The Last Summer by Joshua Plack

I am the summer you burned
for when the tedious school hours
waned and I came running to
stretch out the dusk just for you.
I saw your muscles burn
the endless energies of youth
as you did cartwheels under
the willows with the fireflies.
I saw your wet feet traipse
across hot pavement and fold
into a cannonball to crash into
the lake and play hide and seek
with the gaze of my rays.
I saw your first cone, mint-chocolate
chip, and the impossible race that
ensued as neon green splotched up
the sidewalk. I saw the awe in your
eyes when you noticed a girl as you
never had and for a moment forgot
quite how to exist. I saw you try to steal
her attention and how that ended
up hurting but that good hurt
when you feel alive like you
never knew was possible.
I saw the first cone you served,
also mint-chocolate chip, the sweat
soaked rings in your cap and the look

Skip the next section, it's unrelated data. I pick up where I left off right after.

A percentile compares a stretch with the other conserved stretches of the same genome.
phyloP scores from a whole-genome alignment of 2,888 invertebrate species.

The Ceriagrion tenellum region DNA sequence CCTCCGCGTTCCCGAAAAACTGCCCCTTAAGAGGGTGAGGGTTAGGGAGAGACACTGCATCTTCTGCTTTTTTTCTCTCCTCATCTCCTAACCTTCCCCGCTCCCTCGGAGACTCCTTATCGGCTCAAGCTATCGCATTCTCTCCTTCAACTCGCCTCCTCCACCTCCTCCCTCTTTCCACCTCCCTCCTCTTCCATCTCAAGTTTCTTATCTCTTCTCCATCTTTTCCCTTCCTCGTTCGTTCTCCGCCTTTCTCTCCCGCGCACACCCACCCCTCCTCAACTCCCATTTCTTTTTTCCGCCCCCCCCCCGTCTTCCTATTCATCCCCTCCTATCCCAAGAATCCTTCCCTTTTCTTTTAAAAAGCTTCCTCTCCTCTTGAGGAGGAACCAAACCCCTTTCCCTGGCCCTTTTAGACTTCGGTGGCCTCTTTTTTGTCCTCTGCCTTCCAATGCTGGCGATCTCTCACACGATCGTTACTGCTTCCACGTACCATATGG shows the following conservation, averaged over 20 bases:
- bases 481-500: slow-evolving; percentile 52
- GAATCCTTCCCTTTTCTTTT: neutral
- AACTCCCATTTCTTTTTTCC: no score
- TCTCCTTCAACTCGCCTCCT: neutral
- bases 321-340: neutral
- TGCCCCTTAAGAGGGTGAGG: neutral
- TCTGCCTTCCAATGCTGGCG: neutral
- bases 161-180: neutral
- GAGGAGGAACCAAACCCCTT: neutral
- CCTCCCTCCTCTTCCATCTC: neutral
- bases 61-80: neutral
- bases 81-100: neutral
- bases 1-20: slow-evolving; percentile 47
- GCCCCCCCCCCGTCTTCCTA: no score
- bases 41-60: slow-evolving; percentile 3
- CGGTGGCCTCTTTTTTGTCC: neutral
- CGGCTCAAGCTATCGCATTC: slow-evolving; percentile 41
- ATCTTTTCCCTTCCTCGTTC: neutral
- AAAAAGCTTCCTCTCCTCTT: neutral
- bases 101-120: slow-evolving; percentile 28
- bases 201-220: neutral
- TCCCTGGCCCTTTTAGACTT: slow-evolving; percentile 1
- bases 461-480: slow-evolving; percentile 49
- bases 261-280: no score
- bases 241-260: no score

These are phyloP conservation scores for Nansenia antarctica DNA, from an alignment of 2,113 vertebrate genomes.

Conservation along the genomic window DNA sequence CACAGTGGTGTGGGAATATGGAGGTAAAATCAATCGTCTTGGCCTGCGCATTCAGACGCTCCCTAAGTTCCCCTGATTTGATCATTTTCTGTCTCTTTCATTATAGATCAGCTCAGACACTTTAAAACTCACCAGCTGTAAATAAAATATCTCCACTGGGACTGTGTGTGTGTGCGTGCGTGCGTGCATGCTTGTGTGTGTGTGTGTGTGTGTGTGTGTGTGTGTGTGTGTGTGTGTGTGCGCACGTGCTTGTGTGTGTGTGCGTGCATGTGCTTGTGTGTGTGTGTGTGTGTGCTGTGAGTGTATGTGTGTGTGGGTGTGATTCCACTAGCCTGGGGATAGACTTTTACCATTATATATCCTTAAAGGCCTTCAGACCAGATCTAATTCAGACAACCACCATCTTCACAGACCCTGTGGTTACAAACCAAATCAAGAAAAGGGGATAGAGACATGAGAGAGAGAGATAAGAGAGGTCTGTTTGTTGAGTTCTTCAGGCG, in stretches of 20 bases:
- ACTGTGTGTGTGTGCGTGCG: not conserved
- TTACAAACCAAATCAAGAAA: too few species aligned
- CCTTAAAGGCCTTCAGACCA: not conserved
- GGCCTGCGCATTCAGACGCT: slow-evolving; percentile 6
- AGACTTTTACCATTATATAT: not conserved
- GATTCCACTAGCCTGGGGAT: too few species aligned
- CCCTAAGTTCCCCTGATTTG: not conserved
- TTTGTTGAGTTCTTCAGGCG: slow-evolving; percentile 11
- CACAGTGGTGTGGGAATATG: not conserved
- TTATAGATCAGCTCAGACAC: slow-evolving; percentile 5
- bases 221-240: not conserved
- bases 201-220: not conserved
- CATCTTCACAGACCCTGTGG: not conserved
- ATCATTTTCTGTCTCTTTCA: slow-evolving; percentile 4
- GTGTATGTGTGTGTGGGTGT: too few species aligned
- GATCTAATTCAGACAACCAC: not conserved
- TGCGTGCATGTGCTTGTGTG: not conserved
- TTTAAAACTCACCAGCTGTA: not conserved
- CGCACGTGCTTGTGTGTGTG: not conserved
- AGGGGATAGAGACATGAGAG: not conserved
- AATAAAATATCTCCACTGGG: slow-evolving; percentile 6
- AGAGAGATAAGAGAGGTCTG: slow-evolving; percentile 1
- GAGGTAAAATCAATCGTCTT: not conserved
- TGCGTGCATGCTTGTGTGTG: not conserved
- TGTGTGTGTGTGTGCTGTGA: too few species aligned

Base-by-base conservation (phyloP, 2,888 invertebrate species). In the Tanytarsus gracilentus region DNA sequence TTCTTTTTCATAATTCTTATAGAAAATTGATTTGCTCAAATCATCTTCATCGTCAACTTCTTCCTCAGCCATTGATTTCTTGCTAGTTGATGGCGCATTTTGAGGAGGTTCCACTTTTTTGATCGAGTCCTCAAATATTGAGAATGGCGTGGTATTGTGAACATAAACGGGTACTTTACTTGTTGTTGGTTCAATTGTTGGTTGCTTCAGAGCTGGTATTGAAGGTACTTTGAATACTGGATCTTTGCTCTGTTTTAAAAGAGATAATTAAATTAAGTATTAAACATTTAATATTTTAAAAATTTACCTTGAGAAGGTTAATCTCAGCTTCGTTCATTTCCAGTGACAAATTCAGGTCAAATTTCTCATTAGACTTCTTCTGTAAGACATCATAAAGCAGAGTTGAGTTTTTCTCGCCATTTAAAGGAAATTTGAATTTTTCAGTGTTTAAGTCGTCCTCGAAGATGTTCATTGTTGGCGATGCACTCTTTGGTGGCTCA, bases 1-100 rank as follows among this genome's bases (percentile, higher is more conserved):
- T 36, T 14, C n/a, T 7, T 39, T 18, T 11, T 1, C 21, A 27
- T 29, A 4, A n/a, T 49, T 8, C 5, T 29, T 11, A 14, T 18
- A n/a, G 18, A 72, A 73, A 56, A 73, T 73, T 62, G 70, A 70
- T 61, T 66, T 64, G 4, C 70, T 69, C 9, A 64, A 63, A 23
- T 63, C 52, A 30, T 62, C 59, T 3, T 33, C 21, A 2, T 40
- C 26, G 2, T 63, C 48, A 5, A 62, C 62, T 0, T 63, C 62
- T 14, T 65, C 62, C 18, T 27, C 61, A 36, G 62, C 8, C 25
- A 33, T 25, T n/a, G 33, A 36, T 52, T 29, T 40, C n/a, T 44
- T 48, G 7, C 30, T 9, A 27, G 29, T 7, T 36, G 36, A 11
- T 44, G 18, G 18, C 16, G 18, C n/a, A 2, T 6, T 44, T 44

of wonder when you were handed
a check and discovered the intersection
between effort and reward, we met again
once the money was gone but I knew
you would be mostly lost.
I still came running when your children
called to see them make tiny prints
in the wet sand and laugh at the seagulls
stealing their French Fries. And you
were there, looking for a parking spot
and wondering how life and time could
ever have amounted precisely to this.
Now I answer the call of your grandchildren
and I am firmly planted in your background
but it is time for you to get up old man,
stand and embrace me as you once did.
Drink deep from what spring you have left
and run under those willows with whatever
vigor your old bones will allow.
I will keep the dusk stretched out for you
for as long as I can, and I am sorry to say,
but that will be our last go around.
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